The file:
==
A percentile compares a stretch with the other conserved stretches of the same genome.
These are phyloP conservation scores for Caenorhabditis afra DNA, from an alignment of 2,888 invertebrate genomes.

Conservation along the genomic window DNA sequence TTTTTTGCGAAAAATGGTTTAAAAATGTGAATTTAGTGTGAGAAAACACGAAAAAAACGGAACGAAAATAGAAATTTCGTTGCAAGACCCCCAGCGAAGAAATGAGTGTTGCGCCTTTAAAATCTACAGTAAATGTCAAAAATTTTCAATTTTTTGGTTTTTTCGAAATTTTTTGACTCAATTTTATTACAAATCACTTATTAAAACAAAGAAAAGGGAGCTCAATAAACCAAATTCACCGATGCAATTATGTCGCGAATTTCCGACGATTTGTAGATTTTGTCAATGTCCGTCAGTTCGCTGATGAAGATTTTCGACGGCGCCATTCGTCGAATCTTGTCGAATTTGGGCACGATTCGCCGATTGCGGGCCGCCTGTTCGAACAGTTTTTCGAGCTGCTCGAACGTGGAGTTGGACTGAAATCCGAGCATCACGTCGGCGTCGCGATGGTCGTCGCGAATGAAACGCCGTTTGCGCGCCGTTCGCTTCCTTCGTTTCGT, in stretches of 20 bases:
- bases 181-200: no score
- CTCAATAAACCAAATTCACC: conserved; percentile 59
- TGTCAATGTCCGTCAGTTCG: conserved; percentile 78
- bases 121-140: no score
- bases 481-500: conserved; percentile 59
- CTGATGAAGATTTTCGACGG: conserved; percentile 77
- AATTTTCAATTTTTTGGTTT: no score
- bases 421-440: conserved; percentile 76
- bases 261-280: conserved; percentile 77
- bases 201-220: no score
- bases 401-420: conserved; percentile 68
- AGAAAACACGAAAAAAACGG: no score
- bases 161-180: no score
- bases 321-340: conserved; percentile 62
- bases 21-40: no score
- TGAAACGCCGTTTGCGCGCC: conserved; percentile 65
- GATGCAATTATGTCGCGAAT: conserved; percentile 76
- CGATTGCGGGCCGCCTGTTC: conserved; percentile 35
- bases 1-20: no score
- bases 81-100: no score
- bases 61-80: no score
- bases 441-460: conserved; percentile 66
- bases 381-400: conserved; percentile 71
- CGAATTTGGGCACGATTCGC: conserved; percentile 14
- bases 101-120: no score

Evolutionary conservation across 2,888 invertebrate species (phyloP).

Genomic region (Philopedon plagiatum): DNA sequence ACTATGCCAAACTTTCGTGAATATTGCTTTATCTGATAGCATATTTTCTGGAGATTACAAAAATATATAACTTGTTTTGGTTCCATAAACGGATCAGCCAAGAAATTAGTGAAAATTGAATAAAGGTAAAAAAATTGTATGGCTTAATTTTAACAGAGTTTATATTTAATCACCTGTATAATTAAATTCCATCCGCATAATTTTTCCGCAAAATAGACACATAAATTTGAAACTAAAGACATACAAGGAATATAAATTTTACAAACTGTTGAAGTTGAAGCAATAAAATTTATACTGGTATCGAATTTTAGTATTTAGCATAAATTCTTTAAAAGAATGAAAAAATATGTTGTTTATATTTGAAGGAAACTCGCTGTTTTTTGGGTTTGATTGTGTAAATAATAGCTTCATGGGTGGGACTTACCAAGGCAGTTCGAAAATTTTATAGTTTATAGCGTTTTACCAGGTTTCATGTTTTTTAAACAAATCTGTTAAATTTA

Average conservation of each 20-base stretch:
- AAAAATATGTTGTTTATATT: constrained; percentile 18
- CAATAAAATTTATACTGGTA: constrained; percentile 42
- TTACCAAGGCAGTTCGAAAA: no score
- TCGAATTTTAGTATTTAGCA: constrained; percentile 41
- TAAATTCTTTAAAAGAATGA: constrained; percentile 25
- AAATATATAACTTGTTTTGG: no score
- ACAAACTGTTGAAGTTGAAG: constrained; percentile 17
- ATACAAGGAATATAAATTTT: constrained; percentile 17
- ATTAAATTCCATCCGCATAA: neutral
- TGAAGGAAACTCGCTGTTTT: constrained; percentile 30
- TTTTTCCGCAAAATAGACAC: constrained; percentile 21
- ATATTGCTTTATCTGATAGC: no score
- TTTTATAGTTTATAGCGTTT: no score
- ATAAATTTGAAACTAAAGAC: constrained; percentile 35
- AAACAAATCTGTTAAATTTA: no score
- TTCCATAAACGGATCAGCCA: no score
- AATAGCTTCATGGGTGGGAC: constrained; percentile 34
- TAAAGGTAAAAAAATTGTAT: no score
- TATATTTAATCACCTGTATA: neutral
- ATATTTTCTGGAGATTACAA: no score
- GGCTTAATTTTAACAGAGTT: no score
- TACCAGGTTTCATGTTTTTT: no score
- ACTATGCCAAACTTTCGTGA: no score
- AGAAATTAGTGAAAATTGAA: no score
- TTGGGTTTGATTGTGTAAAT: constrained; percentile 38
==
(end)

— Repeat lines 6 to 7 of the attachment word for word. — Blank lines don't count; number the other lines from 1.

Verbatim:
- TGTCAATGTCCGTCAGTTCG: conserved; percentile 78
- bases 121-140: no score